It is entirely possible to live with someone and never see them. Most parents understand this to a degree. Our children often have no earthly idea who we are outside of being parents.
Discussing parent-teen relationships in Sunday school once, this truth bomb was dropped: your parents are not just alive for you. They will have a life before and after you. My teens were shocked. It never occurred to most of these kids that the center of the universe wasn’t (or shouldn’t) be themselves.
I’ve been guilty of looking at Scripture much the same way, and I suspect you have as well. We look inside this big Book and try to root around for a morsel that will help us, that will change us, that will teach us about us.
But that is so not what the Bible is about. Don’t get me wrong, we will find help and transformation and self-reflection as we study the Word. It is a wonderful by product of fixing our gaze on the main subject: God.
We must start reading scripture looking for God.
He’s on every page. He is in every account. His message is pressed into every word that was breathed out and inscribed (2 Peter 1:21). He didn’t have holy men write out His words simply to reveal the temporal world. He wrote it so we could know Him personally.
He made all this. Genesis 1 tells us so. He spoke and it happened. It all has purpose and meaning and worth because God declared it all good in those first six days of history.
If I want to know about a work of art, I must know something of its creator. If I try to interpret without knowing the of the artist, I am missing out on much of the significance in the message of the masterpiece.
Much the same is true of our Maker. He brings significance to creation. To know Him is to know more about… everything. And since He made mankind in His own image, when we read about God in His revealed Word, we actually do learn about ourselves in the process.
“Then God said, “Let us make man in our image, after our likeness. And let them have dominion over the fish of the sea and over the birds of the heavens and over the livestock and over all the earth and over every creeping thing that creeps on the earth.” So God created man in his own image, in the image of God he created him; male and female he created them.”Genesis 1:26-27
In Eden, we find that God had a close relationship with Adam and Eve. Genesis 3:8 implies that He walked with them on a regular basis or in a way that they were familiar with. We were intended to have a personal relationship with our Creator. But sin marred that once close relationship.
Part of God revealing himself to us in the Bible is the desire for a relationship again. Let me be clear: God did not make us because He needed us. He was not lonely. He was not needy. He made us because it delighted Him to do so.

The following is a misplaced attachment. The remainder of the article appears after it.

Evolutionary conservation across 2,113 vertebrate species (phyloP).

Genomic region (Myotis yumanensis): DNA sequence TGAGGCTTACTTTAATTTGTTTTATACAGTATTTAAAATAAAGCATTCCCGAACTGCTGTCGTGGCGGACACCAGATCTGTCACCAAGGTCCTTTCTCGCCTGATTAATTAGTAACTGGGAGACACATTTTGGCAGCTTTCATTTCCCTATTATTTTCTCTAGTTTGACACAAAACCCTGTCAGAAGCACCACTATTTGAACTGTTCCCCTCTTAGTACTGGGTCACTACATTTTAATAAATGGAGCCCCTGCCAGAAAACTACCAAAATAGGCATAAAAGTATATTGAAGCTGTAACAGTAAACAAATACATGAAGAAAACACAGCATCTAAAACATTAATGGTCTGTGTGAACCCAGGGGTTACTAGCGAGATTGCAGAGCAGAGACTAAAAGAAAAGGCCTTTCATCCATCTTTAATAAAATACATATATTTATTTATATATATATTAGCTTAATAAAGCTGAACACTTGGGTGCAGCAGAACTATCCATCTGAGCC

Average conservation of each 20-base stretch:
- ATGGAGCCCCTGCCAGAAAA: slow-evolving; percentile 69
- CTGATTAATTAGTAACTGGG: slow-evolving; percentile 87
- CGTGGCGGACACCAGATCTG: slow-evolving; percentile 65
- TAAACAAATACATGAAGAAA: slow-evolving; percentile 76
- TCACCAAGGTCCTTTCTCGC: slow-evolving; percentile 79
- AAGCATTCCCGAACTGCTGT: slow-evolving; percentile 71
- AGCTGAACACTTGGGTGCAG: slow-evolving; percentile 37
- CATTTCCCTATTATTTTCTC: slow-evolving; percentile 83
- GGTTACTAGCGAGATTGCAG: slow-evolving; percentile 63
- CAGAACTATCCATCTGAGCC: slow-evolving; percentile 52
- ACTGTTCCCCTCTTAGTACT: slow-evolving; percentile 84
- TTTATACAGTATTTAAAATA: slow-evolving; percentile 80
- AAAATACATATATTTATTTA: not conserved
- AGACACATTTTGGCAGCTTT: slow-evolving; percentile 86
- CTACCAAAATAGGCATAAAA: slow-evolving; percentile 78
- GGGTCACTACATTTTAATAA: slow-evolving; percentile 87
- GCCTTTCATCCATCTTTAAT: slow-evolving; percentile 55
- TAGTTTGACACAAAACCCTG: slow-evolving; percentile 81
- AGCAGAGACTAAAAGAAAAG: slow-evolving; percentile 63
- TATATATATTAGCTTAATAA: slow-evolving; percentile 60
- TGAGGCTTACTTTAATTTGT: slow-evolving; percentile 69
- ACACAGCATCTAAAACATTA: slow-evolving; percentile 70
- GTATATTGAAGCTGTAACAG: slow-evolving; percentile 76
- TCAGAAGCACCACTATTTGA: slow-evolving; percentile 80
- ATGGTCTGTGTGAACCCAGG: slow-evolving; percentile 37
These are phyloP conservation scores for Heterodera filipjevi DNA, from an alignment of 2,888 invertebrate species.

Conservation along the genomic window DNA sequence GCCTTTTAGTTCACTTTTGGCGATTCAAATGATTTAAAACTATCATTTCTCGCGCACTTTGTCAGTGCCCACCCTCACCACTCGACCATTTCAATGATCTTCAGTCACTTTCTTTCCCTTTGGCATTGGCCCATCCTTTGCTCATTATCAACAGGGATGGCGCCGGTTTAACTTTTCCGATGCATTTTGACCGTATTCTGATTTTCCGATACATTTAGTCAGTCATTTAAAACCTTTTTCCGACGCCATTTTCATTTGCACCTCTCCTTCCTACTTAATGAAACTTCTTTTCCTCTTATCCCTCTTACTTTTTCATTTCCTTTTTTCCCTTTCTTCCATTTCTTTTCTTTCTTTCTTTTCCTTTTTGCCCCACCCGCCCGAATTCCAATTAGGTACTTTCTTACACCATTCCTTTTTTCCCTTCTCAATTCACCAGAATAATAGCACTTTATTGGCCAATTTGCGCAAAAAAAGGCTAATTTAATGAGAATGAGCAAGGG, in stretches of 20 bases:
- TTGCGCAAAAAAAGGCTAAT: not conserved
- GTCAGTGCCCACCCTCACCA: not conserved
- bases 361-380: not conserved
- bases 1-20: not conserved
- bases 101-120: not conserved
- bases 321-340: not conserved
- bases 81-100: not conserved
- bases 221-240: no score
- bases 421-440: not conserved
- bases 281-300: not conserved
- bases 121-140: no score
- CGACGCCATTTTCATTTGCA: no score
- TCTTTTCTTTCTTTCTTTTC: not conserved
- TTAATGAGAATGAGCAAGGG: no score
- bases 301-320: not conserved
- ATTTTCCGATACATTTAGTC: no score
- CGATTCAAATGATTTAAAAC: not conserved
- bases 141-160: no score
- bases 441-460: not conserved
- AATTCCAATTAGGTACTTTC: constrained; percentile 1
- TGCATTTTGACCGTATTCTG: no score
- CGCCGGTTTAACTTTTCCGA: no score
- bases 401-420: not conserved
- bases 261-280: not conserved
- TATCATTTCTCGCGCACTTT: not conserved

It delights God that we hunger to know more of Him. The desire to study a person is a mark of a growing relationship with that person.
When my kids started in their new school, they didn’t know the other kids very well. They had not relationship. As the year progressed, I would hear all the information they learned about their classmates. Eventually those classmate became friends. They formed a relationship based on mutual knowledge of one another.
God has the upper hand in my relationship with Him: He made me. He literally knows my thoughts as I am thinking them. He is aware of my frailty and my secrets. He knows me on a personal level.
“O Lord, you have searched me and known me! You know when I sit down and when I rise up; you discern my thoughts from afar. You search out my path and my lying down and are acquainted with all my ways. Even before a word is on my tongue, behold, O Lord, you know it altogether.”Psalms 139:1-4
Because of the sin that blocks my vision, I have more legwork to do to gain knowledge of Him. It’s not that God makes it extremely difficult to know Himself. I make it difficult.
Sometimes, I just am not motivated to pursue the knowledge, the relationship. Perhaps I have sin issues that blur my concept of who God is. A heart of pride can make relationship building hard, because we are so focused on self that we don’t have the capacity to see God until we remove ourselves from the equation.
The possibilities are endless.
But in the end, God wants us. He wants us to know Him so we can have a meaningful relationship with Him. And our knowledge of God comes from the source that He provides- His Word. His “Autobiography”. And since God is incapable of lying (Titus 1:2), we can rely on His accounting of Himself.
Jen Wilkin said it best in her book, Women in the Word. “The heart cannot love what the mind does not know.” We cannot truly love something or someone we know very little about. God knows that. He has given us these 66 books wrapped into one to show us Himself so we can truly love Him.
So as you read the Word, look for God. Look at His attributes. See how He interacts with His creation. Look for His plan of redemption stamped on every page. The gaze fixed on God puts everything else in the right place.